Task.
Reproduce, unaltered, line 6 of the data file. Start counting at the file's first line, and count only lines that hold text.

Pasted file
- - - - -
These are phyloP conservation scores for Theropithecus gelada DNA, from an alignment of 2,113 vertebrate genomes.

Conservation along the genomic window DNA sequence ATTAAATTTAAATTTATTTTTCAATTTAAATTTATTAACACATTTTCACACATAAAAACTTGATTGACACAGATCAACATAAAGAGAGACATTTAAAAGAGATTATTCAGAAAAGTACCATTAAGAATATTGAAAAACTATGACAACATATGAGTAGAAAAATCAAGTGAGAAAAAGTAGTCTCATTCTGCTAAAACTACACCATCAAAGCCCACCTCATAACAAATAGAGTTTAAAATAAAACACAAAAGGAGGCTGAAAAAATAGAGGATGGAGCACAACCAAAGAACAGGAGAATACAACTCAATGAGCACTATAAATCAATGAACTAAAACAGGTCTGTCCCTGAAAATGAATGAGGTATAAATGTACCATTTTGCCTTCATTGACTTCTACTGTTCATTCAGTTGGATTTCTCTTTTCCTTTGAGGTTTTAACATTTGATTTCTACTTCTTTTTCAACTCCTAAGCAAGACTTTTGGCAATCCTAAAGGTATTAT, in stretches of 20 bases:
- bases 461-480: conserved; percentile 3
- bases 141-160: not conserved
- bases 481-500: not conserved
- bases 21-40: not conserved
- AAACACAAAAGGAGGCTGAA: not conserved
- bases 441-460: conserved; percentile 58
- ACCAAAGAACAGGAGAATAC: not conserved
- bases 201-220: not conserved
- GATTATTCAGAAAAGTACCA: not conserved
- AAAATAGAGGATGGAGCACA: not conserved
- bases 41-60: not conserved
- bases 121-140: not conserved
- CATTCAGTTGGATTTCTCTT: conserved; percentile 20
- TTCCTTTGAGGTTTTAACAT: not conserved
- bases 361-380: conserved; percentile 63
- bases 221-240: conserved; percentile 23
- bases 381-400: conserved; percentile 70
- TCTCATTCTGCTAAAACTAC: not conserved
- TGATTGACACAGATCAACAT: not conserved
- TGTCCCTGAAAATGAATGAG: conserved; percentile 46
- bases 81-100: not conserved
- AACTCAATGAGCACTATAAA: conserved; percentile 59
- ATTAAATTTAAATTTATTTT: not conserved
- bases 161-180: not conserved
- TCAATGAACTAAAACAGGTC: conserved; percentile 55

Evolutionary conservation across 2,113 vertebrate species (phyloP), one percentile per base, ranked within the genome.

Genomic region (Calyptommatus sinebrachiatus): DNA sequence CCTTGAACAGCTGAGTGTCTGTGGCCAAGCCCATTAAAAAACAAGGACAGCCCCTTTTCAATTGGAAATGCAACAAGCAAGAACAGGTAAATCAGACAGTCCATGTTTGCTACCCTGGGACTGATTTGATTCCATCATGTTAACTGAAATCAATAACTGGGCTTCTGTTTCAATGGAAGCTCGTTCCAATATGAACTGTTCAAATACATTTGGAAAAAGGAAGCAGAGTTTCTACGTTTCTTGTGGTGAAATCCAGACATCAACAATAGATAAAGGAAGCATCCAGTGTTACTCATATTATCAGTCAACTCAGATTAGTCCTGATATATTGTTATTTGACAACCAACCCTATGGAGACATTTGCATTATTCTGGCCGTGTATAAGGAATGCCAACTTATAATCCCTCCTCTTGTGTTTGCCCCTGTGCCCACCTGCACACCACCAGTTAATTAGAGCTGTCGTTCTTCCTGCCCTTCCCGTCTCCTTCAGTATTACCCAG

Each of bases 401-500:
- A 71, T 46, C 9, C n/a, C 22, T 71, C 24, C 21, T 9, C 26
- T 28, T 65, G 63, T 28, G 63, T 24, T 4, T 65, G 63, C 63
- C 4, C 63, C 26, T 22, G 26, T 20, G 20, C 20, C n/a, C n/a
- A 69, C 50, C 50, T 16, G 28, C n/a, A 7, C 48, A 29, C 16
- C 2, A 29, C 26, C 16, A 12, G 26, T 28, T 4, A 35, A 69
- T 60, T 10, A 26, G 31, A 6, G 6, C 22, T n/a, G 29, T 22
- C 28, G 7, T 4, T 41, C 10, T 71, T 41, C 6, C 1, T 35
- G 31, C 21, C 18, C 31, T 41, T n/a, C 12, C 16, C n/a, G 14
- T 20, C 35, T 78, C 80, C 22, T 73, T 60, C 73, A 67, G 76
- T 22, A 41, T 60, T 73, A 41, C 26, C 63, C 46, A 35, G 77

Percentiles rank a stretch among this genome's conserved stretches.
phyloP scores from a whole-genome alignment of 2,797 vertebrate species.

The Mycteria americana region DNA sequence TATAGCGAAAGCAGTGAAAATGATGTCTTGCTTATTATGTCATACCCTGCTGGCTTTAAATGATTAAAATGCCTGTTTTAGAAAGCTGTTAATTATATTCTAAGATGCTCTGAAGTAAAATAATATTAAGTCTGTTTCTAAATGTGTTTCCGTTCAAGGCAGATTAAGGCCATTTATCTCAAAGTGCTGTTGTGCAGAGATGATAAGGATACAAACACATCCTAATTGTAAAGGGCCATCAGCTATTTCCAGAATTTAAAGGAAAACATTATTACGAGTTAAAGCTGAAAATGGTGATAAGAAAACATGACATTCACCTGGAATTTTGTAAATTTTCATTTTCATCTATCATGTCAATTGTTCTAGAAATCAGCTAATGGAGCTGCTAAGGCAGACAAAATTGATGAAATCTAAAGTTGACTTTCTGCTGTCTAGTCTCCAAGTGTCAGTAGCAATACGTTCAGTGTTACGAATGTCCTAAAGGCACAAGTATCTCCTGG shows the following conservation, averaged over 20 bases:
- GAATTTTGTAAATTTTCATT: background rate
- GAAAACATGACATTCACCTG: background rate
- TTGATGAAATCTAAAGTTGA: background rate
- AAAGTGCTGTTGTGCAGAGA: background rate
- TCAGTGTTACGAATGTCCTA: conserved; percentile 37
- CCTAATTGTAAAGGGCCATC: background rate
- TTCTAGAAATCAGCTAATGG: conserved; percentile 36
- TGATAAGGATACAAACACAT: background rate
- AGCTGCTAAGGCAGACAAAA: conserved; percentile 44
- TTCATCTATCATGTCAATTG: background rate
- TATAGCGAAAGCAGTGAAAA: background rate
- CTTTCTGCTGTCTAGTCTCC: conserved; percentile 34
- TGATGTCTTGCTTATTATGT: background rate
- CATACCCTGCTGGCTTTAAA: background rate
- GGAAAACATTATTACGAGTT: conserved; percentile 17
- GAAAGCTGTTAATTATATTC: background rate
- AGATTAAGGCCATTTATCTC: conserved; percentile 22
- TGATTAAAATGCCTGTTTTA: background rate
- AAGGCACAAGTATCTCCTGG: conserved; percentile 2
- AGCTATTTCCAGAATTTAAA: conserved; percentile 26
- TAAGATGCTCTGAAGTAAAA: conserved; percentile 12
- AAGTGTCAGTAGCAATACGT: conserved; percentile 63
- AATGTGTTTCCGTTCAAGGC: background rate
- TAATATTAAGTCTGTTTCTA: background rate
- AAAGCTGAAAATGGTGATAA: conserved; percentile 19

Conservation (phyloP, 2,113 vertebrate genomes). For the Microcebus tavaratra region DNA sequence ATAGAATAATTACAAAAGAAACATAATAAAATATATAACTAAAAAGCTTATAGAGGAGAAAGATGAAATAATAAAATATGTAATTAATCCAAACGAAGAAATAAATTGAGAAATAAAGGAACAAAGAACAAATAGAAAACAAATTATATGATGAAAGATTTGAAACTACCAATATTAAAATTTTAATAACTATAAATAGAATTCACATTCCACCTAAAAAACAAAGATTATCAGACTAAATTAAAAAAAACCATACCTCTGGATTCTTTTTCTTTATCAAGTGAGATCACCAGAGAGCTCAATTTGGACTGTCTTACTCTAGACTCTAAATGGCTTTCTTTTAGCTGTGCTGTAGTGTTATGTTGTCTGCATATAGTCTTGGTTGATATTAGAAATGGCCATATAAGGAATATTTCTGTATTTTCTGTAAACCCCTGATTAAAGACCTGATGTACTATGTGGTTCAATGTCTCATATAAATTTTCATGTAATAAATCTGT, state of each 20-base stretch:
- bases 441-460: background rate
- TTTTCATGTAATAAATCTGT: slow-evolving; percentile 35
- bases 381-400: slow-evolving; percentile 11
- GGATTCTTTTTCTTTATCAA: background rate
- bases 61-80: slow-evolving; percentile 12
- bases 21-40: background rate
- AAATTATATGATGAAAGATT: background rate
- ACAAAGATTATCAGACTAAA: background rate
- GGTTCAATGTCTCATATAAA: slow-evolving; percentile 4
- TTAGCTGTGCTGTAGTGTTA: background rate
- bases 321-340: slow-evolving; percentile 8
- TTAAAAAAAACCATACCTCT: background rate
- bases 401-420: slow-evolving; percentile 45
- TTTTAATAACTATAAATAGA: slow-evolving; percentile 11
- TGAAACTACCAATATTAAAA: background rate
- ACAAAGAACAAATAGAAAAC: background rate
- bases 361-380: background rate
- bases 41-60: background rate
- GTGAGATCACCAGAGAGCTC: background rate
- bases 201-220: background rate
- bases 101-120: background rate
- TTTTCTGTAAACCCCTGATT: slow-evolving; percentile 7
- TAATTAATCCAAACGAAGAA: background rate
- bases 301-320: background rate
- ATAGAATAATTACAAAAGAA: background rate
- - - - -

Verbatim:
- bases 21-40: not conserved